Cyber attacks are becoming more commonplace and can be particularly devastating for small businesses. Not only do they put businesses at risk from a data security standpoint, but they can prevent paid staff from carrying out work and translate directly into lost revenue if customers are not able access online services.
Cyber attacks and breaches cost small businesses an average of £3,650 each year, and these kinds of attacks are not unusual, with nearly a third (31%) of micro/small businesses experiencing a cyber attack in the last 12 months. Recent Government research also suggests the problem is becoming more acute, with the typical number of breaches suffered by businesses rising from two in 2017, to four in 2018 and up to six in 2019. With the GDPR laws now in force, it’s more important than ever to protect customer data.
To help businesses prevent these kind of attacks, the Government’s Cyber Aware campaign is encouraging small businesses to implement advice from the Cyber Security Small Business Guide. The guide show SMEs how to be cyber secure with five quick, practical, and cost-effective steps to significantly reduce the risk of becoming a victim of cyber crime, which are outlined below:
Make regular backups of your important data to an external device or to the “cloud”, and test these backups can be restored.
Most small businesses rely on access to data. By keeping a backup, you’re ensuring the business can still function following a cyber attack. This also helps protect you against being blackmailed via a ransomware attack. All essential data should have a back-up stored separate from your computer, and a reputable cloud storage solution is a cost-effective way of achieving this. Backing up files should be integrated as part of your everyday business, rather than manually completing every so often, to ensure all backup files are up to date.
Installing the latest software and app updates helps protect your devices from viruses and hackers as they contain vital security updates.
Anti-virus software is often included for free within most operating systems. This should be used on all computers and laptops within your business and kept up to date. All other IT equipment, including smartphones, tablets, laptops and PCs, should also be kept up to date with the latest versions of software and firmware. Where possible, set operating systems, programmes, phones and apps to ‘automatically update.’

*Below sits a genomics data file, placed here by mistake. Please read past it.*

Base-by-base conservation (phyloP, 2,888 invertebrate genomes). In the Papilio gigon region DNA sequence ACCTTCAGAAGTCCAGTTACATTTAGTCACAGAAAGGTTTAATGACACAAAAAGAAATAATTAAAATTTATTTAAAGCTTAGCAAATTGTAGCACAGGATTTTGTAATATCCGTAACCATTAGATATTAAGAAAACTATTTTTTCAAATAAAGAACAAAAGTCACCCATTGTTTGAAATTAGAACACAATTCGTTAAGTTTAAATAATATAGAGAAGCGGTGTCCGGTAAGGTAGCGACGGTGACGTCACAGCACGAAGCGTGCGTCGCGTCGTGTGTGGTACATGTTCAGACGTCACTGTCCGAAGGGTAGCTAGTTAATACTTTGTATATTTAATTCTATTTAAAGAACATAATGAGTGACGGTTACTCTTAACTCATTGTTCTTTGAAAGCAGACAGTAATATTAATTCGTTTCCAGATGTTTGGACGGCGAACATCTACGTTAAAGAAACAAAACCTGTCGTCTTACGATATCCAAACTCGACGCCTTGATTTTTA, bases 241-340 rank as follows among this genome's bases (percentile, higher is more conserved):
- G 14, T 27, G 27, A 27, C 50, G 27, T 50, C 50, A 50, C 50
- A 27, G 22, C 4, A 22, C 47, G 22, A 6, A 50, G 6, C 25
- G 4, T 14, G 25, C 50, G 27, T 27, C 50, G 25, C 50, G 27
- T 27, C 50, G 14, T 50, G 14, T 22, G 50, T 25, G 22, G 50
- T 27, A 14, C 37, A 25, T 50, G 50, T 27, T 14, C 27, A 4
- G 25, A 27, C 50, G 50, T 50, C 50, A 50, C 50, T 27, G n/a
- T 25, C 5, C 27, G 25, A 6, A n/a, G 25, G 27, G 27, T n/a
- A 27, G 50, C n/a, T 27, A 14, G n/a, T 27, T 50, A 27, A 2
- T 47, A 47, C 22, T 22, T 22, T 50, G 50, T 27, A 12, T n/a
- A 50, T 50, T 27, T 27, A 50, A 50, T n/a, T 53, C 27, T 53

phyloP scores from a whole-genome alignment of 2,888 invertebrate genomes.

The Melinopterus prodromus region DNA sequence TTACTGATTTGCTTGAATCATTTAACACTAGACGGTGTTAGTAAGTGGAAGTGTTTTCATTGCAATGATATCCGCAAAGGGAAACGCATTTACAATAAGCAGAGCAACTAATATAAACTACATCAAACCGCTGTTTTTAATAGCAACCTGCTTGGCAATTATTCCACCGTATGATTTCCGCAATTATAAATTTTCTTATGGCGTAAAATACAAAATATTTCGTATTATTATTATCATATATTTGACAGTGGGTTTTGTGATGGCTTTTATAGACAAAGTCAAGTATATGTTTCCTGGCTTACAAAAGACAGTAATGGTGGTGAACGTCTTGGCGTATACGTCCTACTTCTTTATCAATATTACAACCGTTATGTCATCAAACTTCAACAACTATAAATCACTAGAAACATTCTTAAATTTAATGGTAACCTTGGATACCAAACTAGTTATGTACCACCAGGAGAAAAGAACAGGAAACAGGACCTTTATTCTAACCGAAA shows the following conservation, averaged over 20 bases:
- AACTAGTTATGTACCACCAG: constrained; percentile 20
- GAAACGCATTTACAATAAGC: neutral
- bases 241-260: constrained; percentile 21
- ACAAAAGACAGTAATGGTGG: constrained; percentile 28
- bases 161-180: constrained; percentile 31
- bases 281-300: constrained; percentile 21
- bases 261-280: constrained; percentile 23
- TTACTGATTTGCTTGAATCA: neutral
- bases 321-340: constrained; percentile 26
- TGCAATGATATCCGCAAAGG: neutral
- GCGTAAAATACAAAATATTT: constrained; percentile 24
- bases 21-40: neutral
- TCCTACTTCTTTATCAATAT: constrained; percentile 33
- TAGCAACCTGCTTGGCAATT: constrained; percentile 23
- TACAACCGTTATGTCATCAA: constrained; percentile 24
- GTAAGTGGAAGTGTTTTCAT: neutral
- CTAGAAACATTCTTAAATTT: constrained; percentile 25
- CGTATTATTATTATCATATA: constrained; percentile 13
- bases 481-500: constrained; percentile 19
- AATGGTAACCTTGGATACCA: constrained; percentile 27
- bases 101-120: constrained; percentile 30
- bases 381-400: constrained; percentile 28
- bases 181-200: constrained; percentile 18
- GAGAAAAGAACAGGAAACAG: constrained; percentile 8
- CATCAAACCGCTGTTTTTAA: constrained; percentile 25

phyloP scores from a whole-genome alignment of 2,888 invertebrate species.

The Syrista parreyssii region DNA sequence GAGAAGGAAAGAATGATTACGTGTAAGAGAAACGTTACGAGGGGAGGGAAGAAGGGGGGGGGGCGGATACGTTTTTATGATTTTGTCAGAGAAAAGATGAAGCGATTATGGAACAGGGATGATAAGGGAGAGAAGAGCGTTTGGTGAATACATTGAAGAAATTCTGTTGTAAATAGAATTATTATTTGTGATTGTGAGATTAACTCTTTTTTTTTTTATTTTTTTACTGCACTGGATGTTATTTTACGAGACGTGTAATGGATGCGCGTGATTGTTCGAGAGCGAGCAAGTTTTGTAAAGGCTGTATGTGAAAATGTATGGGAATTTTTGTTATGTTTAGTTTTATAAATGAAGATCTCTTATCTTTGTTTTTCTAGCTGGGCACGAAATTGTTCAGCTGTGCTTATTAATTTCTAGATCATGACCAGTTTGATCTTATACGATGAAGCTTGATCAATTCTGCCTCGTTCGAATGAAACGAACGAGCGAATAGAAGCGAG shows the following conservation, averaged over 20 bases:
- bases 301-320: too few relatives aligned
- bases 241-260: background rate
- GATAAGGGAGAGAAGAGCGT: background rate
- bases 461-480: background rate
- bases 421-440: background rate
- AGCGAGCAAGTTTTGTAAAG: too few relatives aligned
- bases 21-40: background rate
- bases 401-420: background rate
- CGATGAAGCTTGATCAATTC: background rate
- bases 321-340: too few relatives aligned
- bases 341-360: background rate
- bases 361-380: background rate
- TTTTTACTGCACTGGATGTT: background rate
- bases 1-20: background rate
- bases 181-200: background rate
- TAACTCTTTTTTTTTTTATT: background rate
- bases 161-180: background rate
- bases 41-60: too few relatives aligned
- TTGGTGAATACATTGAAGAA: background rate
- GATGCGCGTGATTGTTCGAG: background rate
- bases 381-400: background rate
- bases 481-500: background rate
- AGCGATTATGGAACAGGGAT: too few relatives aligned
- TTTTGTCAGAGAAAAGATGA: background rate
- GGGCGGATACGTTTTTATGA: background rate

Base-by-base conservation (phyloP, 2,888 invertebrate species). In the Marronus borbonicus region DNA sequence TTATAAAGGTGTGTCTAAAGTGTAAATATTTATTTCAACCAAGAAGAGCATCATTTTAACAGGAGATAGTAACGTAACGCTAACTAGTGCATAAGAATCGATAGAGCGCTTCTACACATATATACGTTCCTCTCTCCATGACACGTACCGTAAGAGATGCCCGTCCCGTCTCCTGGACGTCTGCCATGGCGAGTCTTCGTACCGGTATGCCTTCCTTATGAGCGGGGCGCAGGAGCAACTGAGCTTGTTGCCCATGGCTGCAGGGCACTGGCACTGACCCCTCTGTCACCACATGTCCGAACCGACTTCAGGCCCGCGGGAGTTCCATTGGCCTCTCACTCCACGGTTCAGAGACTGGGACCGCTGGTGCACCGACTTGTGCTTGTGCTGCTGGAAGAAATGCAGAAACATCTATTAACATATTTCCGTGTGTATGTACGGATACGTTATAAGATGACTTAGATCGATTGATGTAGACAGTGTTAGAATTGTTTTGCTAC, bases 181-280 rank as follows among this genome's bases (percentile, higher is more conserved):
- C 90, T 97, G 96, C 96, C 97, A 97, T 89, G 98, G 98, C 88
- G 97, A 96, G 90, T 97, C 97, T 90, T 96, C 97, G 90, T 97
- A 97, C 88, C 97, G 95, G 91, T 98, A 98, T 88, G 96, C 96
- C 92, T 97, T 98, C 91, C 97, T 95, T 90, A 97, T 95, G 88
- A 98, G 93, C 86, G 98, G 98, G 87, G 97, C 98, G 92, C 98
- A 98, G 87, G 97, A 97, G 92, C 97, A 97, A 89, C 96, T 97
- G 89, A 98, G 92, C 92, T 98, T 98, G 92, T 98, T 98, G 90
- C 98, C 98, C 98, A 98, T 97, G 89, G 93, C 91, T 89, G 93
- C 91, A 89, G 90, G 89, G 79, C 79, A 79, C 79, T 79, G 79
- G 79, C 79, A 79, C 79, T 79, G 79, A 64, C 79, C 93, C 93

Switch on password protection for your smartphones and tablets. Use a suitable complex PIN or password which can’t be easily guessed.
Mobile technology is now an essential part of business, with an increasing amount of data being stored on smartphones and tablets. Your PIN or password should be suitably complex and shouldn’t be easily guessed by a criminal with access to your social media profile. All devices should also be set up with tools to track the location, be remotely locked, and set to remotely erase the data stored on the device. This will keep data secure if a device is lost or stolen.
Use two-factor authentication for ‘important’ accounts, like your email or bank account. Avoid using predictable passwords.
Password protection is not just for smartphones and tablets – office equipment holding sensitive data such as laptops and PCs should use also an encryption product. Most modern devices have encryption built in, but you may need to check that this is turned on and configured. The most important accounts should use two-factor authentication. This requires two different methods to prove your identity before you use a service, for example as a code sent to your smartphone that you must enter with your password.
Scammers send fake emails to thousands of businesses trying to trick you out of sensitive information like bank details. You and your staff can check for the obvious signs of phishing, like poor spelling, dodgy logos and requests to “act now”.
Make sure staff are aware of the warning signs of phishing emails, such as bad grammar, poor quality logos, requests to send details urgently, or mimicking a high-ranking person within your business. Staff should be encouraged to ask for help if they receive one of these emails. They can be very convincing and hard to spot, so it’s important not to punish staff if they do get caught out, as this will discourage them from reporting attacks in the future.
As well as following these five tips, employers can empower more staff to become ‘cyber security champions.’ The cyber security champion doesn’t need to be a technical expert as there is some great practical advice available in the free Small Business Guide. What businesses need from their cyber security champion is someone who can talk to their colleagues and help to keep security at front of mind.
This advice can help an individual in a business navigate simple steps to improve cyber security. A set of short videos is also available to support this advice. For more information visit: www.cyberaware.gov.uk/protect-your-business